LONDON (Reuters) - There is insufficient evidence to support allegations that British soldiers unlawfully killed Iraqis detained at an army camp in 2004, lawyers for relatives of the Iraqis said on Thursday.
The Al-Sweady inquiry, which has cost 22.2 million pounds ($36.91 million) so far, was set up to investigate allegations by Iraqis that British soldiers captured up to 20 men alive and later killed them at an army camp, and that British soldiers mistreated up to nine detainees.
But lawyers representing the Iraqi relatives of those allegedly mistreated or killed said there was insufficient material to establish that Iraqi civilians were unlawfully killed whilst in the custody of British troops at Camp Abu Naji.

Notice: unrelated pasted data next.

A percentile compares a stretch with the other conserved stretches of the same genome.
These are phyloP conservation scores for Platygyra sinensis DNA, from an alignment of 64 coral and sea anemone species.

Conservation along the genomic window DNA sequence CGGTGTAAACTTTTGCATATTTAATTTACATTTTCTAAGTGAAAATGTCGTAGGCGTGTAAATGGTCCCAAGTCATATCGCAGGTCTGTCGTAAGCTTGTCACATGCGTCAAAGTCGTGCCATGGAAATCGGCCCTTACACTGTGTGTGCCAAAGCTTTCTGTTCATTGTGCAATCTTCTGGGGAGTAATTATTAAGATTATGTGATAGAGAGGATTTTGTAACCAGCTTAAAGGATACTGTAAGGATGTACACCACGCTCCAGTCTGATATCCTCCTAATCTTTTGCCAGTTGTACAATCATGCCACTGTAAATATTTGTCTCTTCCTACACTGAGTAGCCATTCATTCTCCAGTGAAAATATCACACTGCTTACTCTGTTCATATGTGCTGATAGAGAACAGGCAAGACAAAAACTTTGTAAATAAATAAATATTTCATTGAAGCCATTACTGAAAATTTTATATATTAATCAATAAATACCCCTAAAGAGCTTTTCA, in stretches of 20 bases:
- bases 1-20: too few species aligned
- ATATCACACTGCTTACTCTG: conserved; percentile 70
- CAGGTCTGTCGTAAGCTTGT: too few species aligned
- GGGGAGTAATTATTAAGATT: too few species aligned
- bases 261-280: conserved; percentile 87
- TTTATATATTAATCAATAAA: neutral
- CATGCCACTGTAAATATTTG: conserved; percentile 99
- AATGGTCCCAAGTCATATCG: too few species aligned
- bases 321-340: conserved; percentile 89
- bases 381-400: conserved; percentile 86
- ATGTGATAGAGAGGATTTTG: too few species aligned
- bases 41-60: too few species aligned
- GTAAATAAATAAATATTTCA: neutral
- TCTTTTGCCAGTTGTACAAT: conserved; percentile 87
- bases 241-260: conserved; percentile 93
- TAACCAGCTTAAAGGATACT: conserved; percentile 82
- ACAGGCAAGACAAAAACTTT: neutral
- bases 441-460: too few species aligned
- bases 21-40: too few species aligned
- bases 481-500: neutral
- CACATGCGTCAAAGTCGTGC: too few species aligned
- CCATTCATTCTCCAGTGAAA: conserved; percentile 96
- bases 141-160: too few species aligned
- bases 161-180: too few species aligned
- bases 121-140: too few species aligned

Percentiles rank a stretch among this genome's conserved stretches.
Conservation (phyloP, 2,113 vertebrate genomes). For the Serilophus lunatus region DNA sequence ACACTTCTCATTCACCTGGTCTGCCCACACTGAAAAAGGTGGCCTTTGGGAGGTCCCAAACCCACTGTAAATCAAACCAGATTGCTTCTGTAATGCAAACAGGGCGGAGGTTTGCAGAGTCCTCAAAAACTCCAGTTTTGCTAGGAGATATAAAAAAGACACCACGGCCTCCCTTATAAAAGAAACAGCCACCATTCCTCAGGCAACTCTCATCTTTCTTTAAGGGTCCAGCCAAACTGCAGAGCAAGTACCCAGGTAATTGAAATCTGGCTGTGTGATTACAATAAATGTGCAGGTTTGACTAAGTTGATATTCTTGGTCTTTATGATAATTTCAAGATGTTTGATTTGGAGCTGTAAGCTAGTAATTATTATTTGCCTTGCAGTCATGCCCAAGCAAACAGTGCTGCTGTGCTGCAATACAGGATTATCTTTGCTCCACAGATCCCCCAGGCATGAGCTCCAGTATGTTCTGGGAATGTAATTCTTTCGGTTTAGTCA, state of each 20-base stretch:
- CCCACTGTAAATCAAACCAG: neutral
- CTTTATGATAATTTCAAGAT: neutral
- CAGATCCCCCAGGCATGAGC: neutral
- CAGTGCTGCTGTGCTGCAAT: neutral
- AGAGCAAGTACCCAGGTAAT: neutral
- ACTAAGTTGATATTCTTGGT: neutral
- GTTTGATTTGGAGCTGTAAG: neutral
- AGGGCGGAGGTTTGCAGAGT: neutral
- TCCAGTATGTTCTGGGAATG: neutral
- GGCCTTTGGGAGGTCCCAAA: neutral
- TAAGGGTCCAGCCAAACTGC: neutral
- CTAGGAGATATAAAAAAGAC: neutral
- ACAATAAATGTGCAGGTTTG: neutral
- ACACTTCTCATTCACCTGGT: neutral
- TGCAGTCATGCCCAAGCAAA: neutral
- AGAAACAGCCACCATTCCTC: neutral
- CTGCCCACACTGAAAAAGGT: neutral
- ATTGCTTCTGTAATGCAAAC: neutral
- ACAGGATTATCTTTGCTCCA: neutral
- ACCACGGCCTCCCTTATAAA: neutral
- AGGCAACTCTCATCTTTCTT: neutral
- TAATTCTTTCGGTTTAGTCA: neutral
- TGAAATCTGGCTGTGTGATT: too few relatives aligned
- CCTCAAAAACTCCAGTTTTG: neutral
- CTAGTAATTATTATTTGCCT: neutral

“It is accepted that on the material which has been disclosed to date there is insufficient evidence to support a finding of unlawful killing in Camp Abu Naji,” John Dickinson, a lawyer at Public Interest Lawyers said.
British soldiers previously said that the 20 died fighting on the battlefield and denied any mistreatment. British troops withdrew from Iraq in 2011 having been stationed in the country since a United States-led invasion in 2003. ($1 = 0.6014 British Pounds)
Reporting By Costas Pitas, editing by Kate Holton and Guy Faulconbridge